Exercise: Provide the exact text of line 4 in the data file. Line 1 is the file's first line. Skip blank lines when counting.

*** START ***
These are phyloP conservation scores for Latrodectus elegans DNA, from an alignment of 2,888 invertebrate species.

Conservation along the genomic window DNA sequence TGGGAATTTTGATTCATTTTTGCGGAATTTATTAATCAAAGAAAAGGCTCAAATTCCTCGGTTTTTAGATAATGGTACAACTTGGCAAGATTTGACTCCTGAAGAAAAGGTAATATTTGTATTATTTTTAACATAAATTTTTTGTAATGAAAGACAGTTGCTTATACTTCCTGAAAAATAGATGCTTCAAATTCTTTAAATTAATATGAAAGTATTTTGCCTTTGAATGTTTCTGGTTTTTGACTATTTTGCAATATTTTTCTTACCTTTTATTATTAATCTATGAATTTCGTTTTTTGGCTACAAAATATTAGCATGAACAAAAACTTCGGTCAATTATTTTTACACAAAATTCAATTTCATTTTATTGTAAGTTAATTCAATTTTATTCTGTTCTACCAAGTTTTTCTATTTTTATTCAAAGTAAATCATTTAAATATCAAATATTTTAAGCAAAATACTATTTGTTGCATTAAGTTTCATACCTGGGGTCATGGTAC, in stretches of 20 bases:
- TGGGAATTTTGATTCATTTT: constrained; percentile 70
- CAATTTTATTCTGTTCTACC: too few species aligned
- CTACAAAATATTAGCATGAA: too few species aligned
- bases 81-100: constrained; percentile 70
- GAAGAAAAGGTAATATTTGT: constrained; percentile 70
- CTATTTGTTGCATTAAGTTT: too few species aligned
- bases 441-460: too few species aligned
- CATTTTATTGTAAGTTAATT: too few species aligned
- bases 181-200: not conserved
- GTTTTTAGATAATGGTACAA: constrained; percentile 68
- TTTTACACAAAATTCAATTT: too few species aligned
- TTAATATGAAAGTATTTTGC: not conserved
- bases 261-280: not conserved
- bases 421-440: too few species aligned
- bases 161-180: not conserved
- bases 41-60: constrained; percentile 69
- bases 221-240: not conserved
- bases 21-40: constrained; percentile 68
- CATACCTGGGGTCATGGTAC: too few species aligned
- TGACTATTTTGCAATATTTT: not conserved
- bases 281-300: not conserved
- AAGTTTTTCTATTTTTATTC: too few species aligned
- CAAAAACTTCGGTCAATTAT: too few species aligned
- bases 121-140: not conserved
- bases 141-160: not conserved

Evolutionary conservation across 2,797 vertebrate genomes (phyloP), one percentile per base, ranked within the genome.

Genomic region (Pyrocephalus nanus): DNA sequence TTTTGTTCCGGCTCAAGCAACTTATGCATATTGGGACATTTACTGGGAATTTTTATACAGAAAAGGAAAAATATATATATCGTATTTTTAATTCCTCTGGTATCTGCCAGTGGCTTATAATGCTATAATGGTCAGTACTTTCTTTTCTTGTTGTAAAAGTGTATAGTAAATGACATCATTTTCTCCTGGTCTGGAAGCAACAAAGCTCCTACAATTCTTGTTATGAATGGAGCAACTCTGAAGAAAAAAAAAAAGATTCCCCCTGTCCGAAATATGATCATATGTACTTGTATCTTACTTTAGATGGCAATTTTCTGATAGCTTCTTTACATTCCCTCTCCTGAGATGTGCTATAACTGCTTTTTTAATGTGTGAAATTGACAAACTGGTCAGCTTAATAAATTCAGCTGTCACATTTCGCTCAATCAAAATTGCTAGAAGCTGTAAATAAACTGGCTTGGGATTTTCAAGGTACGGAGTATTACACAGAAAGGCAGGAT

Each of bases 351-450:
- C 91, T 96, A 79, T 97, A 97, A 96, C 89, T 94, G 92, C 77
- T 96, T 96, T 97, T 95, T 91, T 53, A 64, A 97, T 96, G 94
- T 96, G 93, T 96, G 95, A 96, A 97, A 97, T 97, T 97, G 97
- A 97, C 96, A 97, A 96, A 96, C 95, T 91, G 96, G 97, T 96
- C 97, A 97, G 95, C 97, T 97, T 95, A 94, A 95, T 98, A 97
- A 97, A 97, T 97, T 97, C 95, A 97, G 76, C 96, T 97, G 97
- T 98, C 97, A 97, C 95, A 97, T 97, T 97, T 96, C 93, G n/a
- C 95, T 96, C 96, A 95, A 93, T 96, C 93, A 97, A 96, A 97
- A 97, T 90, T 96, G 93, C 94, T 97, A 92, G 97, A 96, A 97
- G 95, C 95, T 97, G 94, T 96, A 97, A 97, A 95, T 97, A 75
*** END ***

- CAATTTTATTCTGTTCTACC: too few species aligned